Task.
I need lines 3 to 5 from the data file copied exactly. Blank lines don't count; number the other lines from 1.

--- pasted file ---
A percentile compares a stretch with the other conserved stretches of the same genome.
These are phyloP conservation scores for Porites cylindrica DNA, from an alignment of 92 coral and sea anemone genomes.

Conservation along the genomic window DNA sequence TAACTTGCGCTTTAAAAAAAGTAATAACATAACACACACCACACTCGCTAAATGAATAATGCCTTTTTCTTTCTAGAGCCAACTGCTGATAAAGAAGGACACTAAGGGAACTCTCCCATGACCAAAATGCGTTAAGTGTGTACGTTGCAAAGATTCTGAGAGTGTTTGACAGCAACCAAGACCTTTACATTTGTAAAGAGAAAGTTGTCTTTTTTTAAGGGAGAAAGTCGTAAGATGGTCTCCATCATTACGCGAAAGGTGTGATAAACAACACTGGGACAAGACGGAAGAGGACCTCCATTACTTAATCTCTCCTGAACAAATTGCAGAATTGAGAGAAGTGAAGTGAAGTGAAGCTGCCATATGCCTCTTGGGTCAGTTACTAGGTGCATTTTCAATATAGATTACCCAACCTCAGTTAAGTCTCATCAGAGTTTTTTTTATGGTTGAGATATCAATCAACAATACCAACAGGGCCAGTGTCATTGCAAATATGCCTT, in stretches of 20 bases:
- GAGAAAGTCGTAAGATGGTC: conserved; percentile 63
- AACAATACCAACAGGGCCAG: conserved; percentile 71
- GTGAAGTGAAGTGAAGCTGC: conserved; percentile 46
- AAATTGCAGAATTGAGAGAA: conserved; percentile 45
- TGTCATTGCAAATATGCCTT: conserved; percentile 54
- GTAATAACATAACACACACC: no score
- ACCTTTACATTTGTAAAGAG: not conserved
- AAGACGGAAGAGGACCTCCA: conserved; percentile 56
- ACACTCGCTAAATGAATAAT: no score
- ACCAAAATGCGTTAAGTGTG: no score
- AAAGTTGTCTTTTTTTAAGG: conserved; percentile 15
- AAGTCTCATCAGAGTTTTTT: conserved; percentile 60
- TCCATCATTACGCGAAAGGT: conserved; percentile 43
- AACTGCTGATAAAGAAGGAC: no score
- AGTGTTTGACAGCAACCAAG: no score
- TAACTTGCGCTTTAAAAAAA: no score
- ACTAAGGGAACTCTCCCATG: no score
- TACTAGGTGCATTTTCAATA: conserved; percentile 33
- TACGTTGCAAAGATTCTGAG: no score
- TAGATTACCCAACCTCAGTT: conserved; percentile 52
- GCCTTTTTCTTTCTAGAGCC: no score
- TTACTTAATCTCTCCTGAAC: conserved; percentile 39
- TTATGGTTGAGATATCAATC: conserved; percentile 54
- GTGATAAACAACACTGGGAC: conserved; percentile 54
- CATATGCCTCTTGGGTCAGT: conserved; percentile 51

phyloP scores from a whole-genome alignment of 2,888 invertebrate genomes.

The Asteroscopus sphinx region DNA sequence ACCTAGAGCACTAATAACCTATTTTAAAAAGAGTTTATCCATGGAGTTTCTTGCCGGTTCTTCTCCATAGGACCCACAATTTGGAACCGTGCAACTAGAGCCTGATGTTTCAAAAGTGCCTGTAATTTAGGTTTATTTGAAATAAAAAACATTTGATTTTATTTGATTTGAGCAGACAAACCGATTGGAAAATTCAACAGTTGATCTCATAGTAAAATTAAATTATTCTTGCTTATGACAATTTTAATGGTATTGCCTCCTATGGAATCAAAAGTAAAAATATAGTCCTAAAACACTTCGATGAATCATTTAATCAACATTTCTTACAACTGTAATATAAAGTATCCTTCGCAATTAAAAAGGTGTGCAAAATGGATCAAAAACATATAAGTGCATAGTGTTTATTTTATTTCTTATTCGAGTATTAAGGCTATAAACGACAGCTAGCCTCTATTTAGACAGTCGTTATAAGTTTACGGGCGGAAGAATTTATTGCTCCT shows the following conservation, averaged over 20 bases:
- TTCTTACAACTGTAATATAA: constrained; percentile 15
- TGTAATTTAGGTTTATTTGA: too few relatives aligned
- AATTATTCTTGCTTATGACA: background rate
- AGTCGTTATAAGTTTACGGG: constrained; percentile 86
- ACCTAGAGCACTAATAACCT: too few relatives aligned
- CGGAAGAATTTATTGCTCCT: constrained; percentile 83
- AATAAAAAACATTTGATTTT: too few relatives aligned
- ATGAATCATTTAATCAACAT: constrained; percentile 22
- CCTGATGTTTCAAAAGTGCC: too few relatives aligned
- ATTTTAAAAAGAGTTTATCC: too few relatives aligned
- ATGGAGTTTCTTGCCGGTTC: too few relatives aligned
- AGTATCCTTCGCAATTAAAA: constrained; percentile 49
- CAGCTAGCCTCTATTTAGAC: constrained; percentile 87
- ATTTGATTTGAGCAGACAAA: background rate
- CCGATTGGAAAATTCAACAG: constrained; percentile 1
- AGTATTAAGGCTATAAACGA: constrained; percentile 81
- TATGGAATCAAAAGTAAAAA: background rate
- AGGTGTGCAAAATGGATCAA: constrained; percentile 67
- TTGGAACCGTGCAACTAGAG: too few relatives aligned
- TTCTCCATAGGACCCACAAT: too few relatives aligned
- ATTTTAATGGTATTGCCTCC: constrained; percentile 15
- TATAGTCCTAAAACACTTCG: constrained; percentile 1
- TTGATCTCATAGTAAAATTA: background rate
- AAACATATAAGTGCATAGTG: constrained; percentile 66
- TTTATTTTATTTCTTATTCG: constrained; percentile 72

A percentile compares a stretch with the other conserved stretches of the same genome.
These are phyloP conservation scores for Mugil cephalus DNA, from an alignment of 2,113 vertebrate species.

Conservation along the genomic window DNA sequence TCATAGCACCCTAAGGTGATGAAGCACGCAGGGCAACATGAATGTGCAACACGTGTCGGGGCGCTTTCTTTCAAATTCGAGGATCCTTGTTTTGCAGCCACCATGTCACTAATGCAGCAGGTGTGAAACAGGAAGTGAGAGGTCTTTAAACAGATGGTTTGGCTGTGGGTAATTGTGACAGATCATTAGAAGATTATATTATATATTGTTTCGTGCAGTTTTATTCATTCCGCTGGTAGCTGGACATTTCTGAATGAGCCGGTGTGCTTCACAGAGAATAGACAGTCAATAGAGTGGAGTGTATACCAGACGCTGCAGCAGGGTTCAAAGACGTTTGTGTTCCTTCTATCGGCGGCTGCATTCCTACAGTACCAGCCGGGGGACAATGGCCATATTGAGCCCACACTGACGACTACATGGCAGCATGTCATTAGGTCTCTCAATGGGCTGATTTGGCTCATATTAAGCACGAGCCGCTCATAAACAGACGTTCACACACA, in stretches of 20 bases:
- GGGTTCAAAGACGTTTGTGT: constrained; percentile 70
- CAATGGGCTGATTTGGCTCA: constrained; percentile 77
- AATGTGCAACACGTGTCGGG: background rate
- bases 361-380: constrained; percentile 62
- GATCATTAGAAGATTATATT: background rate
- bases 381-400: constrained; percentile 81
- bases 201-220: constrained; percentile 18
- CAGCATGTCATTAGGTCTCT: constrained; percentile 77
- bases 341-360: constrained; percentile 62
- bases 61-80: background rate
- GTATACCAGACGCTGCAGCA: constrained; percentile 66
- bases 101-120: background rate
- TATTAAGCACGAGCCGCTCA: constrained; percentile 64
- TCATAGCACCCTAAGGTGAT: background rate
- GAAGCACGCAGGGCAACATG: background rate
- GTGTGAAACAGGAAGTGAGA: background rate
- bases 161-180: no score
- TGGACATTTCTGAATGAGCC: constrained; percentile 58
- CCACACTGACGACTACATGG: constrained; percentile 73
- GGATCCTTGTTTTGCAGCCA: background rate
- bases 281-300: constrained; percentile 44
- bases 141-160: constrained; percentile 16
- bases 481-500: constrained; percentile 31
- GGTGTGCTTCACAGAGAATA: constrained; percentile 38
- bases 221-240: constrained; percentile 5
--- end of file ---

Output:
Conservation along the genomic window DNA sequence TAACTTGCGCTTTAAAAAAAGTAATAACATAACACACACCACACTCGCTAAATGAATAATGCCTTTTTCTTTCTAGAGCCAACTGCTGATAAAGAAGGACACTAAGGGAACTCTCCCATGACCAAAATGCGTTAAGTGTGTACGTTGCAAAGATTCTGAGAGTGTTTGACAGCAACCAAGACCTTTACATTTGTAAAGAGAAAGTTGTCTTTTTTTAAGGGAGAAAGTCGTAAGATGGTCTCCATCATTACGCGAAAGGTGTGATAAACAACACTGGGACAAGACGGAAGAGGACCTCCATTACTTAATCTCTCCTGAACAAATTGCAGAATTGAGAGAAGTGAAGTGAAGTGAAGCTGCCATATGCCTCTTGGGTCAGTTACTAGGTGCATTTTCAATATAGATTACCCAACCTCAGTTAAGTCTCATCAGAGTTTTTTTTATGGTTGAGATATCAATCAACAATACCAACAGGGCCAGTGTCATTGCAAATATGCCTT, in stretches of 20 bases:
- GAGAAAGTCGTAAGATGGTC: conserved; percentile 63
- AACAATACCAACAGGGCCAG: conserved; percentile 71